Scrolling through social media, I see a combination of those on various front lines. I see those actively vaccinating, testing and providing manaaki to whānau in isolation and I see those who have been affected by mandates.
There is so much fatigue of Covid, of isolation, of loss of events, natural grieving, of business movements, even the normally optimistic are struggling. Many whānau are desperate, feeling more unvalidated and isolated from the other.
It is hard to feel validated virtually. Socialising helps build healthy relationships, it's important for our hingengaro. So, closing marae or restricting places and events where we thrive off kanohi-ki-te-kanohi and social engagement is hard. Tangihanga, church, weddings, kapa haka - most of our collective events have been taken away from us and so we find ourselves in a new space of adapting our tikanga and finding our oranga (wellbeing) of whanaungatanga in new ways.
Over the Covid period we have been blessed with three mokopuna, who have never not known our whānau without masks, they've never been out in collective kaupapa amongst whānau as my other five mokopuna.
And let's be honest, all these new, uncharted territories we are expected to navigate have created some incredible points of tension among whānau, including mine, and conflict across the motu has increased.
Division and conflict are not new to my whānau, I was opposed to settlements and the ridiculous fiscal envelope of the Government and actively protested it, much to the dismay of my father who was supporting our negotiators. I felt disgusted the Government was offering full and final .01 per cent of the loss incurred on our whānau, that iwi were being excluded and my dad felt that they had to start the negotiations towards reconciliation.
None of us was wrong, but somewhere in the heat of the conflict we lost sight of why we were in this position. My father didn't talk to me for months and I remember feeling a huge sense of betrayal.
It is not unusual for us as whānau to be navigating through division. Te Iwi Māori was born out of conflict with the children of Ranginui and Papatuanuku forcing the separation of their parents. From this growth came te ao Māori. Even the very departure of Aotea waka had conflict, and so can be deciding which tupuna our mokopuna are named after.
As I look at the division Government mandates has caused, I see my nieces, who are amazing policewomen, raised to understand that police need to be better to help their communities. I see my cousin in Wellington, going live from the protest, sharing the strength of her conviction and I also see my aunty, at home, disappointed with the protest because she feels as though she has done everything she could, to protect her whakapapa by getting vaccinated.
All three believe in the value they add to their kaupapa. They come from communities and whānau who encourage they stand for what they believe in. They also know that they belong to us and will always belong to us no matter their opinions, roles, or choices.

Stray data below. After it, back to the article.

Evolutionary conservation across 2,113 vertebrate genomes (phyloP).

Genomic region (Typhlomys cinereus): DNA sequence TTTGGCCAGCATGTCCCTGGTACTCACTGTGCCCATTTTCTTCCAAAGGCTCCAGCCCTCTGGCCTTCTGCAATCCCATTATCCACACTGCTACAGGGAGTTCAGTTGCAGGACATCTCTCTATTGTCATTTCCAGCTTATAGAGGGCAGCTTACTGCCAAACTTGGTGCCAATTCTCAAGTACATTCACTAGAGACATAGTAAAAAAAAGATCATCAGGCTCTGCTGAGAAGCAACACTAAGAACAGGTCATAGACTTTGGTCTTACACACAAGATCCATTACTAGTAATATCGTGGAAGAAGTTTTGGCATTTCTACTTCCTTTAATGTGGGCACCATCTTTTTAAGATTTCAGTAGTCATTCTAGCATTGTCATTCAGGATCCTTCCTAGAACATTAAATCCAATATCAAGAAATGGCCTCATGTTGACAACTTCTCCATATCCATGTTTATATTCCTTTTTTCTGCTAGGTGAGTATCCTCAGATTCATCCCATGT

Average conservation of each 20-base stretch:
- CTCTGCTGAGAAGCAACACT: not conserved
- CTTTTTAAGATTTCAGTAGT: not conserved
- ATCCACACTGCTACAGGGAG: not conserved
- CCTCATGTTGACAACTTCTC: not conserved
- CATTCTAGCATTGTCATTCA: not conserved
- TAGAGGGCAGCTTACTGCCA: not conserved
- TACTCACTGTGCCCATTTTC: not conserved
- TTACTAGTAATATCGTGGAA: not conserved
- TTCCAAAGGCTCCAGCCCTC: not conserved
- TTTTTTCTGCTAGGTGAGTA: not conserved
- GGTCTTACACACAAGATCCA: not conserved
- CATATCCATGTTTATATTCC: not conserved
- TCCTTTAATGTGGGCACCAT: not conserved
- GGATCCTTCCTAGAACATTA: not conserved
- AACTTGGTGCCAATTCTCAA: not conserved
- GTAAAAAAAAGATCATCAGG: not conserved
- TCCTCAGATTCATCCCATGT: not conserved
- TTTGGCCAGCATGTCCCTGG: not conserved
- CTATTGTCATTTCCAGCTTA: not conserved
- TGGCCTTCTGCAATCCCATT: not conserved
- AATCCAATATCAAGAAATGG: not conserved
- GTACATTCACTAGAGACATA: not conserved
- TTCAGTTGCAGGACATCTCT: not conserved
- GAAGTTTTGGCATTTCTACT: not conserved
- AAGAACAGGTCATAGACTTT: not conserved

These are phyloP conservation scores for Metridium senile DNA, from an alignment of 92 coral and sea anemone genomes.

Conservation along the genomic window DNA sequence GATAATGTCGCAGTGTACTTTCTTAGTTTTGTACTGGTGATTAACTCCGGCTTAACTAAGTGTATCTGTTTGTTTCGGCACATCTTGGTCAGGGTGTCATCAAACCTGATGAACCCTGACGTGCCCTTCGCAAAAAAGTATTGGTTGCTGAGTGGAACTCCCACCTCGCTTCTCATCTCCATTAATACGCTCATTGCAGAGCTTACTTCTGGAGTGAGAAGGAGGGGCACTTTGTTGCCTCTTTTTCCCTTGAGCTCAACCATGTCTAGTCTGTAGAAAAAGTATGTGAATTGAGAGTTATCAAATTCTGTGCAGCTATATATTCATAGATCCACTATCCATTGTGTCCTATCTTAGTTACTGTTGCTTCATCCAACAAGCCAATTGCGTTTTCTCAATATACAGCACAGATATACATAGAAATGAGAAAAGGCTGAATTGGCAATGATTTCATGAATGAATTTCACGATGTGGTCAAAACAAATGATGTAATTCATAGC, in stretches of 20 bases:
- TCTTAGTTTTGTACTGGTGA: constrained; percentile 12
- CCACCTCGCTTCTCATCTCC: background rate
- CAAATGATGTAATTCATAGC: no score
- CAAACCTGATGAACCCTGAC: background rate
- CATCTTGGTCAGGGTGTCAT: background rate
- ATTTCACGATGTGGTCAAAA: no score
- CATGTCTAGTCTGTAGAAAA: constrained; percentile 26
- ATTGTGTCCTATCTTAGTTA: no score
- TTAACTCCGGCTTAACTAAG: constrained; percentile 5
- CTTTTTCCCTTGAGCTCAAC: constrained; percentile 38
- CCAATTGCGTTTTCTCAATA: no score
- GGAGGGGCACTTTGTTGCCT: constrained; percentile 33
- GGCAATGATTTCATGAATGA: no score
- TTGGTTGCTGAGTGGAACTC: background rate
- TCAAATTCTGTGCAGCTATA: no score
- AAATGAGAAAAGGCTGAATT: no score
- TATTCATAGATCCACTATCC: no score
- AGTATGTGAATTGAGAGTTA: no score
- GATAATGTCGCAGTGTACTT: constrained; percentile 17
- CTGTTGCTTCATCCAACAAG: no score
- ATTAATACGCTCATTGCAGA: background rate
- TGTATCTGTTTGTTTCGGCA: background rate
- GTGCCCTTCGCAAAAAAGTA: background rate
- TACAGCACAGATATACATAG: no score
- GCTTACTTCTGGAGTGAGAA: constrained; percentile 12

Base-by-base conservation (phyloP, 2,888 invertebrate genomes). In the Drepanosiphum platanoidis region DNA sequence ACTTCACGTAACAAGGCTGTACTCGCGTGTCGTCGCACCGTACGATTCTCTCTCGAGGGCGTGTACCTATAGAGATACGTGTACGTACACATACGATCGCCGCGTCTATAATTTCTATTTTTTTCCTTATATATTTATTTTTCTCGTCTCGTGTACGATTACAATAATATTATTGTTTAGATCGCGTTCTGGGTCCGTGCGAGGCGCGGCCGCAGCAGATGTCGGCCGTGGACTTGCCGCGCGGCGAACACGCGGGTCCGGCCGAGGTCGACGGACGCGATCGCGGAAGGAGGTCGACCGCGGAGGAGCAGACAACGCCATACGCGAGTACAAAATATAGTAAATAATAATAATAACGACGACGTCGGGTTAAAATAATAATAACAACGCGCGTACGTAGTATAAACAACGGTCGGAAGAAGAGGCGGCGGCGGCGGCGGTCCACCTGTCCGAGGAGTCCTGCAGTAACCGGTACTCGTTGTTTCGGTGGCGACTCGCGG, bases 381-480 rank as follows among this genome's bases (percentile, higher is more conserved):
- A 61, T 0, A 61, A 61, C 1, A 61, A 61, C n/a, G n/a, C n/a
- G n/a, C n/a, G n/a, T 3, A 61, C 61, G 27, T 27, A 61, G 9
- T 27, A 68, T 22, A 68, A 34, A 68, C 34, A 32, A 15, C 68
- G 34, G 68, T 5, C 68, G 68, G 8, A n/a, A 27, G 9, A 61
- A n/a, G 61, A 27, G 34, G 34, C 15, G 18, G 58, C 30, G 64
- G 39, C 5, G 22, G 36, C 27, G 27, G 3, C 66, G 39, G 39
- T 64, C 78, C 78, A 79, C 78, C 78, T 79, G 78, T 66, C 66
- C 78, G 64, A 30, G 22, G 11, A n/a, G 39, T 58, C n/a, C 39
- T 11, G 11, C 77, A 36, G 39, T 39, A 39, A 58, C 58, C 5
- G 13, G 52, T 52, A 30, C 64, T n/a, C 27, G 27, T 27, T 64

Hirini Mead wrote: "The fires that flare up all around te ao Māori are issues we can't resolve, some at us without us – some by us, however the minute we join the debate it becomes complex. 'taku ahi tūtata, taku mata kikoha; taku ai mamao, taku mata kiporo (when my fire is close by, the point of the weapon is sharp, but when the fire is distant the point is blunt)'."
He's right - distant fires do have a habit of coming close to home so that we do have to sharpen our wits and deal with them. In finding a position we could turn to tikanga Māori and its knowledge base, matauranga Māori, to provide a method that challenges our thinking or position.
Recently I had the pleasure of listening to a panel of Ngati Maniapoto rangatahi and was really heartened by their korero. They spoke about the Crown "having a bit of faith and trusting us as Māori to look after ourselves whether MIQ, home isolation and mandates". They recognised one size does not fit all and that a different way of relating would've had a different outcome.
Most importantly they reminded us we are a collective people, when we see whānau left out or feeling marginalised, agree or not, we hurt collectively, therefore our healing must be collective. That is the power or preserving whakapapa. He aroha ki te tangata (love for the people.
If I've learnt anything from these recent periods of conflict and division, it's that it feels like we have lost our way as a people and the importance of reminding ourselves who we are, and who we are here for.
You see, there are never any winners in these situations when it comes to Māori. In a colonial system, Māori will never win. We weren't treated as Tiriti partners, and the system has been designed to divide us.
After the mandates have been lifted, and I assure you they will be; Māori will still be left with the highest incarceration rates in Aotearoa, Māori will still be treated as second class citizens in Aotearoa, the inequities we face on a daily basis will still be there, racism against us will still be there. You see, ending mandates may give us a sense of freedom but it will never give us Tino Rangatiratanga.
• Debbie Ngarewa-Packer is co-leader of Te Pāti Māori